This famed 79-acre park and greenhouse complex is one of the largest open-air flower exhibitions in the world, and draws huge crowds during the 8 weeks it's open, from late March to mid-May. Founded in 1950 by Tom van Waveren and other leading bulb growers, its hothouses and lakeside flower beds see as many as 7 million tulip bulbs bloom every spring. In the last weeks of April (peak season) you can catch tulips, daffodils, hyacinths, and narcissi all flowering simultaneously. There are also blooms on show in the pavilions along with floral demonstrations and exhibitions about the history of tulips. Leading Dutch bulb-growing exporters use it as a showcase for their latest hybrids, which does mean that commercial—not creative—forces are at play here.
Some of the planting is of the rather gaudy tulip varieties, and there's no holding back on the bulb-buying opportunities. It's lovely—if squashed at times—to wander around meandering streams, placid pools, and paved paths.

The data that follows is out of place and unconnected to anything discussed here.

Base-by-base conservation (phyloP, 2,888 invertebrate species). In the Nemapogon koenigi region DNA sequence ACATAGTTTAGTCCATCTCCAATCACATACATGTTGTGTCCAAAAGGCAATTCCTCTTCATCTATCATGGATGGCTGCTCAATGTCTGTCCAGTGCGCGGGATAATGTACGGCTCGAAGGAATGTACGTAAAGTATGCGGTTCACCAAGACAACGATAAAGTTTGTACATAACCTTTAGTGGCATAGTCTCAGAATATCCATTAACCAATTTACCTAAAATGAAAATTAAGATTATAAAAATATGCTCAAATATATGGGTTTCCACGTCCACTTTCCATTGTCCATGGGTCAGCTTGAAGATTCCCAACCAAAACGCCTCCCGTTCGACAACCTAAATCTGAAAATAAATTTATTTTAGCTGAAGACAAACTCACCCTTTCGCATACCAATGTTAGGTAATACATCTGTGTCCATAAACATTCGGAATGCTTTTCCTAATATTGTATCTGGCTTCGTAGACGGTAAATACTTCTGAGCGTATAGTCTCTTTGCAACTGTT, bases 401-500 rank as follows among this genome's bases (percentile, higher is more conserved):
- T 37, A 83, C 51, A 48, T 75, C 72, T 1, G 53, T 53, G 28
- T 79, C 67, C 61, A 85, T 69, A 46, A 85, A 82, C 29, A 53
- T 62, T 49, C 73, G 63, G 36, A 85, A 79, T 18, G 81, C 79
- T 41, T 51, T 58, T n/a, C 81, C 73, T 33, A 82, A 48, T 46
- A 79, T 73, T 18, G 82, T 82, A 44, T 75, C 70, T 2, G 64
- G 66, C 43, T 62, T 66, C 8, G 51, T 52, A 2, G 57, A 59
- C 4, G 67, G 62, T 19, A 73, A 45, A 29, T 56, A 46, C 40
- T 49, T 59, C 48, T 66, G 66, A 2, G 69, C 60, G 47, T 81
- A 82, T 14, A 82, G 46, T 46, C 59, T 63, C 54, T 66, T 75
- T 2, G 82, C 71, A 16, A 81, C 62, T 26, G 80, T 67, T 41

The avenues were designed by Zocher, designer of the Vondelpark in Amsterdam. Keukenhof's roots extend back to the 15th century, when it was the herb farm (Keukenhof means "kitchen courtyard") of one of Holland's richest ladies. Any sense of history has almost been obliterated, though there is a historical garden re-creating the oldest botanical garden in the Netherlands in Leiden and at least a nod to contemporary trends in the "Inspiration" section. Head for the windmill for some calm and a vista over the surrounding fields, or view the crowds from a distance with an hour-long boat tour (book this near the windmill, €8). This is the Netherlands' most popular springtime attraction, and it's easy to reach from all points of the country. Traveling independently rather than in an organized group should present no problem—just follow the crowds.